CIPS News


UK manufacturing output and new orders fall at quickest rates since mid-2012

CIPS 1 April 2020

The outbreak of coronavirus disease 2019 (COVID-19) and subsequent mitigation efforts across the world led to a substantial contraction of UK manufacturing production during March.

IHS MARKIT / CIPS UK MANUFACTURING PMI®

- UK Manufacturing PMI at 47.8 in March (Flash: 48.0)

- Business optimism slumps to series-record low

- Supply chain disruption intensifies

The outbreak of coronavirus disease 2019 (COVID-19) and subsequent mitigation efforts across the world led to a substantial contraction of UK manufacturing production during March. Output fell to the greatest extent since July 2012 following a similarly severe reduction in intakes of new business. The impact was also felt in the labour market and through supply chains. Transport delays and shortages of raw materials led to the steepest increase in vendor lead times in the 28-year survey history, further disrupting production.

The seasonally adjusted IHS Markit/CIPS Purchasing Managers’ Index® (PMI®) fell to a three-month low of 47.8 in March, down from 51.7 in February and the flash estimate of 48.0.

The downturns in output and new orders were widespread, with contractions seen across the consumer, intermediate and investment goods sub-industries. Manufacturers reported that disruption resulting from the COVID-19 outbreak, lower market confidence and company shutdowns had all contributed to the drops in production and new business. Business sentiment was also affected, falling to a series-record low.

The latest decrease in total new order intakes reflected reduced demand from both domestic and overseas markets. New export business declined to the greatest extent since July 2012, as the outbreak of COVID-19 led to lower demand from across the global economy. There were also reports of project delays, cancellations and transportation issues.

Employment fell for the eleventh time in the past 12 months in March, and at the fastest rate since July 2009. Where job losses were reported, these were linked to lower levels of production and new orders, in many cases due to the outbreak of COVID-19. Redundancies, workforce restructuring, natural wastage and only replacing essential positions all contributed to lower staff headcounts.

Restrictions in place around the world in response to the COVID-19 pandemic had a noticeable impact on supply chains during March. Vendor delivery times lengthened to the greatest extent in the 28-year survey history amid reports of input shortages, transport disruption and delays in receiving goods from overseas. International shipping and border delays were also mentioned.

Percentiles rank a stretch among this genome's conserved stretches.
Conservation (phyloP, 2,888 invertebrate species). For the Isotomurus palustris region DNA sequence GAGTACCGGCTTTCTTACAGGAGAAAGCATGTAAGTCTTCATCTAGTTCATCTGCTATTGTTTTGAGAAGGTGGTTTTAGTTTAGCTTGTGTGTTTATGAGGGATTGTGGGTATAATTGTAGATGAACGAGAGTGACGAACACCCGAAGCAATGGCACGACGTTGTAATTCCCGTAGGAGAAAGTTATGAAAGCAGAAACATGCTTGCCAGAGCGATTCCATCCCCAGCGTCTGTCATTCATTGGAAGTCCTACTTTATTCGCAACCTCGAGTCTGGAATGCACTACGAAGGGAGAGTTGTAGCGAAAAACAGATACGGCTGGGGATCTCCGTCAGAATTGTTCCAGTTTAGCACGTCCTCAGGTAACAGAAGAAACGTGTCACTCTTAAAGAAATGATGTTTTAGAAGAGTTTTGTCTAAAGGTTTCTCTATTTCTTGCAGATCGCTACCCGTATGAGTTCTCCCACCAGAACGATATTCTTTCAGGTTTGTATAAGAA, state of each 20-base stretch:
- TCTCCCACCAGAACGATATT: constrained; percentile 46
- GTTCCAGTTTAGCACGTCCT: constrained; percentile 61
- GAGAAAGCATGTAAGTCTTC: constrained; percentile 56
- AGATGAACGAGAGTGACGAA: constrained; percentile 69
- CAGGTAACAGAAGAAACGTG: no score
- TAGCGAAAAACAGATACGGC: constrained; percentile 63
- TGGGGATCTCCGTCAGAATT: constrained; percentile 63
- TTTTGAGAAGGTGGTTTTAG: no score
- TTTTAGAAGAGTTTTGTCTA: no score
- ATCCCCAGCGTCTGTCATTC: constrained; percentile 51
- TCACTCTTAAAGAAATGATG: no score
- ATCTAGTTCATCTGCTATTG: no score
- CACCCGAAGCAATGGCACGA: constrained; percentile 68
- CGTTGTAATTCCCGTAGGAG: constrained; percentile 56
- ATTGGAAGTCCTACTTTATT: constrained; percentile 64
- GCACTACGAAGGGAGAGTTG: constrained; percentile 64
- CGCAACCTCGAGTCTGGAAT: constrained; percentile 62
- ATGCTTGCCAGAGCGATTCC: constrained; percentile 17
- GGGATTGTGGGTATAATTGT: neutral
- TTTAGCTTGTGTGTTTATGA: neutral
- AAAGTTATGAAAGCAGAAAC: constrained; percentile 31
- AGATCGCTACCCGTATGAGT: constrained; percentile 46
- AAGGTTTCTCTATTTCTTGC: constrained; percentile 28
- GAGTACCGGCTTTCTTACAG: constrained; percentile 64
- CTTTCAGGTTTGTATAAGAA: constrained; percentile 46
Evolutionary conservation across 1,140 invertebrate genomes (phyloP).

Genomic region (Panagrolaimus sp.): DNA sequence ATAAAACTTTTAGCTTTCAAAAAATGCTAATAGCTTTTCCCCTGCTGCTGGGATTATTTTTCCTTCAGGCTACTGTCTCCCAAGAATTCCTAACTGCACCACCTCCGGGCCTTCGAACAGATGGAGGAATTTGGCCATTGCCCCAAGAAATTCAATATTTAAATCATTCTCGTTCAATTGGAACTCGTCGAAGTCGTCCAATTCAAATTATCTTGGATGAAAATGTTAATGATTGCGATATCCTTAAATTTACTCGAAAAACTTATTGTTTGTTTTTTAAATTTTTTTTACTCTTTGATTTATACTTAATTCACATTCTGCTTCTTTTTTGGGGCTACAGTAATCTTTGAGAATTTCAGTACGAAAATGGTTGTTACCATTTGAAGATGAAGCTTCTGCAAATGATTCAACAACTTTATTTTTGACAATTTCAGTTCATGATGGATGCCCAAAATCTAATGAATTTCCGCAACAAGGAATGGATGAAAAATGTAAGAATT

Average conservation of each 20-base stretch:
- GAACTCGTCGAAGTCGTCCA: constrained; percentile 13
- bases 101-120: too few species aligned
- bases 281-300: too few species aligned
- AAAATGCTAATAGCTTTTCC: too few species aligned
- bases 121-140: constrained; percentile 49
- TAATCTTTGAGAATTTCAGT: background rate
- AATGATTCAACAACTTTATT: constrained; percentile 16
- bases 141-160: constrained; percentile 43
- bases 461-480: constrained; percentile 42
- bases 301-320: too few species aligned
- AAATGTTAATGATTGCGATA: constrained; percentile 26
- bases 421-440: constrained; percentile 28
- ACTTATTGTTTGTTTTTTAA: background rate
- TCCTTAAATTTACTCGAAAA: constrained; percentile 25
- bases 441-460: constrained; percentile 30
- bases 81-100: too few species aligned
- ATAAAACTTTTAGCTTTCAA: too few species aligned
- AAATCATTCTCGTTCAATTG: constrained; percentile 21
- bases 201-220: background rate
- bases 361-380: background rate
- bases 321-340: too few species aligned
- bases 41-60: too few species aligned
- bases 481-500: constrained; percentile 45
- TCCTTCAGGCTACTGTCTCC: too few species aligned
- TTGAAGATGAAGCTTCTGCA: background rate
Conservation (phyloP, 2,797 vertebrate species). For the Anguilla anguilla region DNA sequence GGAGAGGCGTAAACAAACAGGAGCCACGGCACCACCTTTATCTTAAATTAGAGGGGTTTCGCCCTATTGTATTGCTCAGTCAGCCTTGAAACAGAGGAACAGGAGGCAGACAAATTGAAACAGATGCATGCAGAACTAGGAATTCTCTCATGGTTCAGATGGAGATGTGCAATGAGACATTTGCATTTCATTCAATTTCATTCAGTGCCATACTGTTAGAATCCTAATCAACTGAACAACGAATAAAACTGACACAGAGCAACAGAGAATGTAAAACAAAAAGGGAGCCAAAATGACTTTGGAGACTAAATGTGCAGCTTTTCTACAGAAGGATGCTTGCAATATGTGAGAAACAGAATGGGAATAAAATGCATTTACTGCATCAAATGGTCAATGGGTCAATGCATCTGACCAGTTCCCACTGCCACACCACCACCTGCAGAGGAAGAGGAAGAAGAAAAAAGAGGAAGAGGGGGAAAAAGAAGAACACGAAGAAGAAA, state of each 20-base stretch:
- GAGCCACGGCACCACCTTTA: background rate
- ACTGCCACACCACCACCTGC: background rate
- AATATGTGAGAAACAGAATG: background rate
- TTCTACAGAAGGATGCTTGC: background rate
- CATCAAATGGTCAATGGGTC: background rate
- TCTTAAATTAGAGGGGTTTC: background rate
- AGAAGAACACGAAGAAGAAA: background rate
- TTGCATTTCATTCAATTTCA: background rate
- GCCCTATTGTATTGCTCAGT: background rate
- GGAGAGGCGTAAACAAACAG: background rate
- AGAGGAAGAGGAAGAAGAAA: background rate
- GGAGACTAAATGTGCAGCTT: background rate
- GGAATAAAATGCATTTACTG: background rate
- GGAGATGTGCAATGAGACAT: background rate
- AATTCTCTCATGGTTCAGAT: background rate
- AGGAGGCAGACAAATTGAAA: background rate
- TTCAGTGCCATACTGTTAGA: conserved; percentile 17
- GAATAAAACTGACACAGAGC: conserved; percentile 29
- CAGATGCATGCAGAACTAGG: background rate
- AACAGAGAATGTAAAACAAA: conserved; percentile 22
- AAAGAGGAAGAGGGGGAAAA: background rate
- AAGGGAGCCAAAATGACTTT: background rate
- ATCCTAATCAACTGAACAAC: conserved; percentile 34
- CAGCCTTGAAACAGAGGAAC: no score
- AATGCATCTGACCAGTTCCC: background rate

Purchasing activity was reduced during March. Manufacturers linked lower levels of input buying to the COVID-19 outbreak, falling output requirements, reduced demand and efforts to protect cash flow. Holdings of pre- and post-production inventory also both decreased during the latest survey month. This mainly reflected production delays and longer times taken to receive input purchases. Conversely, there were some firms that reported attempts to build up stocks in response to the uncertainty caused by COVID-19.

Price inflationary pressures remained relatively contained, with input costs and output charges only rising at mild rates. Purchase price inflation slowed slightly.

Rob Dobson, Director at IHS Markit, which compiles the survey: “The latest survey numbers underscore how the global outbreak of COVID-19 is causing huge disruptions to production, demand and supply chains at UK manufacturers. Output and new orders fell at the fastest rates since mid- 2012, while supplier delivery times lengthened to the greatest extent in the 28-year survey history as shortages grew more widespread. The resulting job losses took the rate of decline in employment to its highest since July 2009.

“The effects were felt across most of manufacturing, with output falling sharply in all major sectors except food production and pharmaceuticals. The transport sector, which includes already-beleaguered car-makers, suffered the steepest downturn.

“With restrictions aimed at slowing the spread of the virus expected to stay in place for some time, expectations of further economic disruption and uncertainty meant business optimism slumped to a series-record low. However, on a slightly more positive note, manufacturers still expect to see output higher in one year’s time.”

Duncan Brock, Group Director at the Chartered Institute of Procurement & Supply: “The manufacturing sector was knocked sideways by the impact of COVID-19 and into contraction territory, experiencing some of the most challenging trading conditions since PMI records began.

"Closed borders, significant shipping delays and a reluctance from clients to authorise new instructions resulted in the sharpest contraction in orders from domestic and overseas markets since 2012. Business optimism dropped to historical lows as manufacturers struggled to get essential raw materials, whilst some fortunate few were able to stockpile to a limited extent before the opportunities vanished.

"With supplier delivery times at their worst for 28 years these fast-moving challenges affected every link in manufacturing supply chains and on an unprecedented scale. Inevitably, job creation suffered as a result as employment was reduced at the fastest pace since 2009.

"With supply chains crumbling around the world, we can only expect a worsening outlook next month as increasingly necessary lockdown measures squeeze manufacturing production. Only creative and agile thinking, new products and approaches will see the sector through the turbulence ahead.”

CIPS

Trudy Salandiak

Corporate Communications

T: +44-1780-761576

trudy.salandiak@cips.org

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